Piggy bank with gold medal

How Blooom Uses Olympic Skills to go for the 401k Gold

In just a few days the Olympic Games will get underway: The world’s best will be going toe to toe to determine who will take home the gold. Did you know that getting a gold medal pays? For US athletes, it means $25,000 into their bank account. Not too shabby…

$25K is a great payday, but you don’t have to be a determined Olympian to optimize your finances. After all, blooom estimates that its average client saves more than $41,000 in hidden investment fees alone over their working careers*.

Lessons from Olympic athletes

Piggy bank playing hockey

Athlete: Ryan Zapolski

Discipline: Men’s Hockey

401k tip: Blocking hidden fees

 

As goalie for Team USA, Zapolski’s job is keeping the puck out of the net. The more the opponents score, the harder everyone on his team has to work to win. Likewise, when investors are incurring high fees, their investments have to work double time to make up for money that’s being taken out of the account. Just like Zapolski does with the puck, blooom works to keep hidden investment fees out of your proverbial 401k net.

Piggy bank curling

 

Athlete: Nina Roth

Discipline: Women’s Curling

401k tip: Risk tolerance

 

In curling, the goal is literally to get as close to the target as possible. The same goes for retirement. When Roth throws her curling stone, she has to make sure she throws it aggressively enough to reach the target, but not too hard—risking missing it completely. As the stone gets closer to its goal, her teammates work to direct the stone down the perfect path. When you tell blooom your glide path (years to retirement), we adjust your investments and risk accordingly, to help you hit your goals.

 

Piggy bank figure skating

 

Athlete: Nathan Chen

Discipline: Men’s Figure Skating

401k tip: Diversification

 

Chen might be known for his vaunted quad jumps, but it’s not all he does on the ice. He also skates gracefully, mixing in other moves like the camel spin, step sequence and the Salchow. Like a balanced, diversified portfolio, Chen knows it takes more than just one move (or fund) to win the gold.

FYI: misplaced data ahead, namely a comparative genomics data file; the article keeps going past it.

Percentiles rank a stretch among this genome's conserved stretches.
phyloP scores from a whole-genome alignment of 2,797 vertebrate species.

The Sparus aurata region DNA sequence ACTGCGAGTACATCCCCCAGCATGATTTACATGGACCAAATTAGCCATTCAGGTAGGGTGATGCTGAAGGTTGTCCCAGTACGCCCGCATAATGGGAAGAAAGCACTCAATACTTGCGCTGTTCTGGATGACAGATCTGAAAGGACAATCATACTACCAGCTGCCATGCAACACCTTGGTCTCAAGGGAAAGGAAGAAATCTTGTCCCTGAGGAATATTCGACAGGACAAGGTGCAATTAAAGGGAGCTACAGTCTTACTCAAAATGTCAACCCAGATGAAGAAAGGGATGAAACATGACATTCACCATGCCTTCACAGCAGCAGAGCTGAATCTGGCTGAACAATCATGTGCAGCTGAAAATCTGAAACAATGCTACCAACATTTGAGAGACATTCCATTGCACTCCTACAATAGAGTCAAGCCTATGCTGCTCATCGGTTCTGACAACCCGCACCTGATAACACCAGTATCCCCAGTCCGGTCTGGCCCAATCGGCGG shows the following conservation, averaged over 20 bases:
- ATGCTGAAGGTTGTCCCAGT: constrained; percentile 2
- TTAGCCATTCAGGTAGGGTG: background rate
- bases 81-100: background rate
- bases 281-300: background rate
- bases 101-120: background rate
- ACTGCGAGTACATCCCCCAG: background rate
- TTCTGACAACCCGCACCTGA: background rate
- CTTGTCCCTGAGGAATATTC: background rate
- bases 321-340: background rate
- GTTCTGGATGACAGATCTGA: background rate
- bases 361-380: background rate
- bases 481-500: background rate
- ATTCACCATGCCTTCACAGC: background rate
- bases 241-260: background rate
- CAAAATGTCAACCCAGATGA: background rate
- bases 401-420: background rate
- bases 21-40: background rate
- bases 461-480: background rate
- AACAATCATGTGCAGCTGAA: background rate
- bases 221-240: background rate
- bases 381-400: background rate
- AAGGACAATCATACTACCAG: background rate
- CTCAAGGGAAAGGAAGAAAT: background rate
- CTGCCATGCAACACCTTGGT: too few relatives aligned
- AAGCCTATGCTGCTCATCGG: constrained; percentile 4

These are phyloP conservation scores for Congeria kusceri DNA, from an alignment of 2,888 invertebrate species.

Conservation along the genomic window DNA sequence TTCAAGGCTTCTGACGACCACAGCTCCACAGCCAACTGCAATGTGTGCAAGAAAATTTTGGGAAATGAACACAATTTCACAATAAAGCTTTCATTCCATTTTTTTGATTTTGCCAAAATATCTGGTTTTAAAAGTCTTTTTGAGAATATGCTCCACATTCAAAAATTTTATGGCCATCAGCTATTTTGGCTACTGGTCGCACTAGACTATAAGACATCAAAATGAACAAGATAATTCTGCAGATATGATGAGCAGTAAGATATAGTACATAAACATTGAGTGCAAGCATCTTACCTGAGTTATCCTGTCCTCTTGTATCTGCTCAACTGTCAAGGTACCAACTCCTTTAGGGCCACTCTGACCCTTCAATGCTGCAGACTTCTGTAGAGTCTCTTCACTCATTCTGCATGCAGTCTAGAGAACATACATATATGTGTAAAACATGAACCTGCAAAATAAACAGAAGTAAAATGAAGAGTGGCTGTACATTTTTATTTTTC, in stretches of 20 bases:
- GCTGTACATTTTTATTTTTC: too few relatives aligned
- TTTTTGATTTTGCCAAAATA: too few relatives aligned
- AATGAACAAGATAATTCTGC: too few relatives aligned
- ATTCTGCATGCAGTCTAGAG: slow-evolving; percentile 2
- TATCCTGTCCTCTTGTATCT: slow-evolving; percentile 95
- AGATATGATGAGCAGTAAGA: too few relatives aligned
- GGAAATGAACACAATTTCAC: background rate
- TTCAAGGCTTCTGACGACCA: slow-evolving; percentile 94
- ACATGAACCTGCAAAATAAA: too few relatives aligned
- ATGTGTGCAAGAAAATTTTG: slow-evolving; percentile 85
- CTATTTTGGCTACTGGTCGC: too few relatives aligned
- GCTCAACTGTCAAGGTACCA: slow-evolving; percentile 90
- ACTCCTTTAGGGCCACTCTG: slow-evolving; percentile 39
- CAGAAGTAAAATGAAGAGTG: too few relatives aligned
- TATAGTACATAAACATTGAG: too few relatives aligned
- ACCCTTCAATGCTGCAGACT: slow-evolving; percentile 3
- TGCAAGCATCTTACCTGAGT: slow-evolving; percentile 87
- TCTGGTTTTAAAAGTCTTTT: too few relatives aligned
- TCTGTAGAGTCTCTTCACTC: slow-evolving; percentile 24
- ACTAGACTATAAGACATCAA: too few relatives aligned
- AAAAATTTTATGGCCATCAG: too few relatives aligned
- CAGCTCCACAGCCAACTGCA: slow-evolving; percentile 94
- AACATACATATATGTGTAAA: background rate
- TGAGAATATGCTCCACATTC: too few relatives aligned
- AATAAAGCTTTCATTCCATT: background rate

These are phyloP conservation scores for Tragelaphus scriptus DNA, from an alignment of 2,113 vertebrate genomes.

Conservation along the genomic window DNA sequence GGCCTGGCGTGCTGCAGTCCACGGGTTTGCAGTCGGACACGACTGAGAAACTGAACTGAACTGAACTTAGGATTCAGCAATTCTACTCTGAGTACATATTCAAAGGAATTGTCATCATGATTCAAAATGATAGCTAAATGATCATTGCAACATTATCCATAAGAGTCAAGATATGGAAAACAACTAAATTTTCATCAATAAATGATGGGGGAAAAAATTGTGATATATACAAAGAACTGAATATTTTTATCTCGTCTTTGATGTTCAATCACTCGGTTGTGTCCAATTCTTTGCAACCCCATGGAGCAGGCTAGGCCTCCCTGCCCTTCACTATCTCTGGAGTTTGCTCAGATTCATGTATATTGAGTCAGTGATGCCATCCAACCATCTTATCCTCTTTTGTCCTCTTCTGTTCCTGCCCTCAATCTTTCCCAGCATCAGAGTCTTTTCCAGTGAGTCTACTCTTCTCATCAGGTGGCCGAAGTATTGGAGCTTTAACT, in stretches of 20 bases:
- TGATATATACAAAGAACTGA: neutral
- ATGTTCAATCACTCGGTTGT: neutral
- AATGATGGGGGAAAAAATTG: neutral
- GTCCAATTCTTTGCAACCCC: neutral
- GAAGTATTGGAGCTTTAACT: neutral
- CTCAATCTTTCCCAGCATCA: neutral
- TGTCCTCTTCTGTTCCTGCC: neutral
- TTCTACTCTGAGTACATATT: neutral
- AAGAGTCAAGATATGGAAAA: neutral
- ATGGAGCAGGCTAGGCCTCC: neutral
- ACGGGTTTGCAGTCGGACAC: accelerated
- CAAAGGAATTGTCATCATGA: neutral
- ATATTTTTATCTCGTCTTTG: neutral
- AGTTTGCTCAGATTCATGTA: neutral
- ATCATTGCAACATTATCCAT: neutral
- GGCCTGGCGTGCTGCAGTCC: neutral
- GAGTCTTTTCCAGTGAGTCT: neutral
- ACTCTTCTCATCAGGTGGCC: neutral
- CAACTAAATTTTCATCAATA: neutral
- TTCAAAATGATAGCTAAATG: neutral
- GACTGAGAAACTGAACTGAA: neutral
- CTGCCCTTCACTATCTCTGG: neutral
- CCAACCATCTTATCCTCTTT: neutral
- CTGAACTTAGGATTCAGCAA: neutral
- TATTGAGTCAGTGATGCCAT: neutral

Piggy bank on a skeleton

 

Athlete: Kendall Wesenberg

Discipline: Women’s Skeleton

401k Tip: Rebalancing

 

When Wesenberg is flying down a patch of ice at over 80 MPH, she knows it’s the little tweaks, like a tilt of the head or shift of the shoulders, that make the difference between winning and losing. The same goes for your 401k. While your path to retirement doesn’t move nearly as fast as the skeleton, blooom regularly makes small tweaks to your investments. This helps your 401k get on the medal podium when you cross the retirement finish line.

Piggy bank speed skating

 

Athlete: J.R. Celski

Discipline: Men’s Short Track Speed Skating

401k Tip: Getting professional help

 

Short track speed skating is riddled with obstacles and other competitors to knock you off track… or out of the race completely. Knowing how and when to react will be an important factor in Celski’s ability to win the race. Much like the chaos of the short track, the stock market goes up, down and all-around over the course of a person’s lifetime. Having a trusted partner to help you read what’s happening and make sense of it all can be the difference in making the right move or crashing out of the race.